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|The effect of temperature compensation on the circadian rhythmicity of photosynthesis in Symbiodinium, coral-symbiotic alga|Sorek, M.; Levy, O. (2012). The effect of temperature compensation on the circadian rhythmicity of photosynthesis in Symbiodinium, coral-symbiotic alga. NPG Scientific Reports 2(536): 8 pp. dx.doi.org/10.1038/srep00536
In: Scientific Reports (Nature Publishing Group). Nature Publishing Group: London. ISSN 2045-2322, more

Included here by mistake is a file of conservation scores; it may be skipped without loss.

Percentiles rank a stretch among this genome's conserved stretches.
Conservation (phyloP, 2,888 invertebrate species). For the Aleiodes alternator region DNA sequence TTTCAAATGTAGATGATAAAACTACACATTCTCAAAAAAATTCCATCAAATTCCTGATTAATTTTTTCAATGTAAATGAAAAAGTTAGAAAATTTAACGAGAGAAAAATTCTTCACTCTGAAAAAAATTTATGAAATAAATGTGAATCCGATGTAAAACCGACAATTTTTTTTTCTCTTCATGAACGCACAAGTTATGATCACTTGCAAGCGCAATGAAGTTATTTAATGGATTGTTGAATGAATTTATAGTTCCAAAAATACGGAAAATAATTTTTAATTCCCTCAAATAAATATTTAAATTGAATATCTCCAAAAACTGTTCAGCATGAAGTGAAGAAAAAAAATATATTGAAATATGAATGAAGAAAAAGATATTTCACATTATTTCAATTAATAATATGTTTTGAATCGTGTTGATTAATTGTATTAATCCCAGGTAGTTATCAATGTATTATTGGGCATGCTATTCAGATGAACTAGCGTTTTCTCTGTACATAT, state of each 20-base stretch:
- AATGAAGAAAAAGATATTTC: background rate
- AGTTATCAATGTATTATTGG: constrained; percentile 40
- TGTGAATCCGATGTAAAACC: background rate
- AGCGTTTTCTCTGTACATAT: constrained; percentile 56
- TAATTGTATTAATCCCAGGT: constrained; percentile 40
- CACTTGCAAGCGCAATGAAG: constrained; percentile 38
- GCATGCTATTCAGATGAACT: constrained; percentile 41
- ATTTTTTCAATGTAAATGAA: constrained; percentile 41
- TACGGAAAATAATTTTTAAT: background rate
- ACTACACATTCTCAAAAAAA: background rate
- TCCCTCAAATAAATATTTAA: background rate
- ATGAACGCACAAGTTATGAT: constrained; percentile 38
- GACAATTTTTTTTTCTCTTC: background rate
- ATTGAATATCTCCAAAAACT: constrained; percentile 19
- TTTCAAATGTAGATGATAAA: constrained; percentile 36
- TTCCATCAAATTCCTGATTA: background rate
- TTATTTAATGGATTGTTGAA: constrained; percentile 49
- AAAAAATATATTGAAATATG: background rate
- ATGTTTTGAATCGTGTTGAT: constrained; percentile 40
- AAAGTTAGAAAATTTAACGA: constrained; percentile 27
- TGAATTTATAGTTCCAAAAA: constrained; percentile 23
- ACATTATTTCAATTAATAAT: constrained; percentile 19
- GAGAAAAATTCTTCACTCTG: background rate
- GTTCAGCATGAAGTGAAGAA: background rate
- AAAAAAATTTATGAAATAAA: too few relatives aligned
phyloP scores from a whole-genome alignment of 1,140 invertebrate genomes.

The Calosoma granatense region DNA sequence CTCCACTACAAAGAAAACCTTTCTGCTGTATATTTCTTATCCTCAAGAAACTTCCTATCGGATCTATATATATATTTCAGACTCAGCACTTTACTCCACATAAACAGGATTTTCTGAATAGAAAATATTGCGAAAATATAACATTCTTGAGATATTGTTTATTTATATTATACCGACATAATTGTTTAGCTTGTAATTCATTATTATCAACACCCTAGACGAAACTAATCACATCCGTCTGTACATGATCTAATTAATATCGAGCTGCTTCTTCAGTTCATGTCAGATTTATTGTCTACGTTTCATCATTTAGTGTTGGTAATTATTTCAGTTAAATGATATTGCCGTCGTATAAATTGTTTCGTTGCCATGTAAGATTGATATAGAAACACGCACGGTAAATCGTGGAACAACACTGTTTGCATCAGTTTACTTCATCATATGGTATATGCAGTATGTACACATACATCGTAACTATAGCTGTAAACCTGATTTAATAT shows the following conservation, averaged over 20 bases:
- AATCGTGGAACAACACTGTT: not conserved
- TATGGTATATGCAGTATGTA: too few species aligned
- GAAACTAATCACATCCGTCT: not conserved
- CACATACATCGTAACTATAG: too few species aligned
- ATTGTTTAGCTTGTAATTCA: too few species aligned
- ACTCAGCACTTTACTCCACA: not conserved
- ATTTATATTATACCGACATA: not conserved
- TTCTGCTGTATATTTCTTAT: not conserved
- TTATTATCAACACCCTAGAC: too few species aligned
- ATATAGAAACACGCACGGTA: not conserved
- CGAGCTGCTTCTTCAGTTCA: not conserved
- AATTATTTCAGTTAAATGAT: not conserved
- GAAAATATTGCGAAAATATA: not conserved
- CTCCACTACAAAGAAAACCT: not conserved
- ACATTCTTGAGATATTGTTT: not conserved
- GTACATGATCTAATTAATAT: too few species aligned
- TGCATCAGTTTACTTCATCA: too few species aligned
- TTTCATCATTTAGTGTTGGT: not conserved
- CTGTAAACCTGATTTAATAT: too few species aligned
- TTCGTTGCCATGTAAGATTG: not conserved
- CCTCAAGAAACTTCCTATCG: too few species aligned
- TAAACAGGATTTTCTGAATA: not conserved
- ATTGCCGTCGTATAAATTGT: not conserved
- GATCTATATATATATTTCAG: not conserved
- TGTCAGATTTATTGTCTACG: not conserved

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Circadian rhythms, which are found in most eukaryotes, are defined as rhythms that persist under constant conditions with a periodicity close to 24 h. One central key characteristic of all circadian rhythms is “temperature compensation”, which allows organisms to maintain robust rhythms with a period close to a diel cycle over a broad range of physiological temperatures. To better understand the response of the circadian clock in corals to temperature elevation, photosynthesis as an output process of the circadian clock was studied both in Stylophora pistillata corals and in cultured Symbiodinium algae. The time period of photosynthesis was not affected by temperature elevation in the cultured algae or in the corals harbouring Symbiodinium. However, the photosynthetic system responded to temperature elevations by adjusting the photosynthetic apparatus. These findings suggest that the endogenous algal circadian clock regulates the photosynthetic rhythm and compensates for temperature elevations that occur in the natural environment.